Victorian Law Reform Commission

The Victorian Law Reform Commission (VLRC) is a formal pressure for change in the law. It was established under the “Victorian Law Reform Commission Act 2000 (Vic)”. It is government-funded, but independent.1


The basic role of the VLRC is to ‘develop, monitor and coordinate’ law reform activity in Victoria.2 It undertakes research, and compiles a report with recommendations for change on issues referred to it by the Victorian Attorney-General (currently Martin Pakula). In undertaking research, it assesses community views on a particular issue through written and electronic submissions, public and private meetings, and discussion groups.

While the VLRC cannot generally choose which matters it investigates, it can make recommendations for minor changes to the law without a reference from the Attorney-General. Additionally, it can suggest to the Attorney-General that he refers certain matters to the VLRC. The VLRC has investigated issues such as: workplace privacy; jury directions; sexual offences; IVF and adoption; defences to homicide; and bail.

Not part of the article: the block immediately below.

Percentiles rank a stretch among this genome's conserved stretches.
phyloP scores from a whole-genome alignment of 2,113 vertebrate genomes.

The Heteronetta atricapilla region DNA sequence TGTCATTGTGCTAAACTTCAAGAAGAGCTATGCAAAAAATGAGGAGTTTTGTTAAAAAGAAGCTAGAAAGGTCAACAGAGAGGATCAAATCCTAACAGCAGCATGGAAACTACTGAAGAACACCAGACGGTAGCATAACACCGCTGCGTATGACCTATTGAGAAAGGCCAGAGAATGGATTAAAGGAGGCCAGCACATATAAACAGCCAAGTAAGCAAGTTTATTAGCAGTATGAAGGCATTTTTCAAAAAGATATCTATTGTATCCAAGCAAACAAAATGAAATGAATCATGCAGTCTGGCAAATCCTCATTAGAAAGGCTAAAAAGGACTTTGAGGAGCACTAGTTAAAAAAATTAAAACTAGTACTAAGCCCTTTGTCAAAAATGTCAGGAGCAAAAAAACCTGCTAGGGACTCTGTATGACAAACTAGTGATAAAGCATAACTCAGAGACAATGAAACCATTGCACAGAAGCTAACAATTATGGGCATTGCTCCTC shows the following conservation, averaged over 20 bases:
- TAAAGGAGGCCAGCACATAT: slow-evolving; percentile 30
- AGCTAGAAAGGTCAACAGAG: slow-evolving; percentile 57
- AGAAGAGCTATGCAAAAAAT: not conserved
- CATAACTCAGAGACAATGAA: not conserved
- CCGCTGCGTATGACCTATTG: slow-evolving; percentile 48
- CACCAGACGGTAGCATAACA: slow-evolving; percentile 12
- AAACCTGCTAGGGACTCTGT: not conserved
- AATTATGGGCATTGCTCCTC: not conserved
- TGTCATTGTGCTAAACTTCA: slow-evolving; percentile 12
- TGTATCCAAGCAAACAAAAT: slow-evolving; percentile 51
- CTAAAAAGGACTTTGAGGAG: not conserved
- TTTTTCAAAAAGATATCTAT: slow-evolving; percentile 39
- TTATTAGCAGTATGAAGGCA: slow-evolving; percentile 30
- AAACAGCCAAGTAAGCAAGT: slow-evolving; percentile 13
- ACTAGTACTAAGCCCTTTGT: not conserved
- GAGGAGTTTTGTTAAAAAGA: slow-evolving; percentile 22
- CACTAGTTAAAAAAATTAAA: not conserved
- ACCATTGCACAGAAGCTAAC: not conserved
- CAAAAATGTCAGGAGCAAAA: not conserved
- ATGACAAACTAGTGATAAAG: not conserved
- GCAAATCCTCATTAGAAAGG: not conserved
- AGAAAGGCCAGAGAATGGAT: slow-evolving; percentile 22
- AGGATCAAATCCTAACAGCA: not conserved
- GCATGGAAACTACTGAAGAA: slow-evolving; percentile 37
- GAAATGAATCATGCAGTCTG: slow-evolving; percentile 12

The VLRC ‘s law reform process involves looking at the law as it stands, talking to people about what does and does not work, researching the issues involved and possible changes, and finally recommending changes. The VLRC undergoes the following process:

  1. Receives a reference from the Attorney-General or begins a community law reform project
  2. Undertakes initial research
  3. Consults with experts
  4. Publishes an issue or discussion paper and calls for submissions
  5. Considers submissions
  6. Undertakes consultations with members of the community, workers in the area under investigation and other relevant agencies.
  7. May ask experts to conduct specific research
  8. Publishes a report with the recommendations for change in the law. Sometimes, the commission will also publish an interim report to give people the chance to comment on possible recommendations.
  9. The Attorney-General tables the report in parliament.
  10. Parliament decides whether to implement the recommendations (in whole or part) through legislation.

See also:

Reasons for change in the law

  1. 30 Jan 2014, “About Us” 

  2. ibid.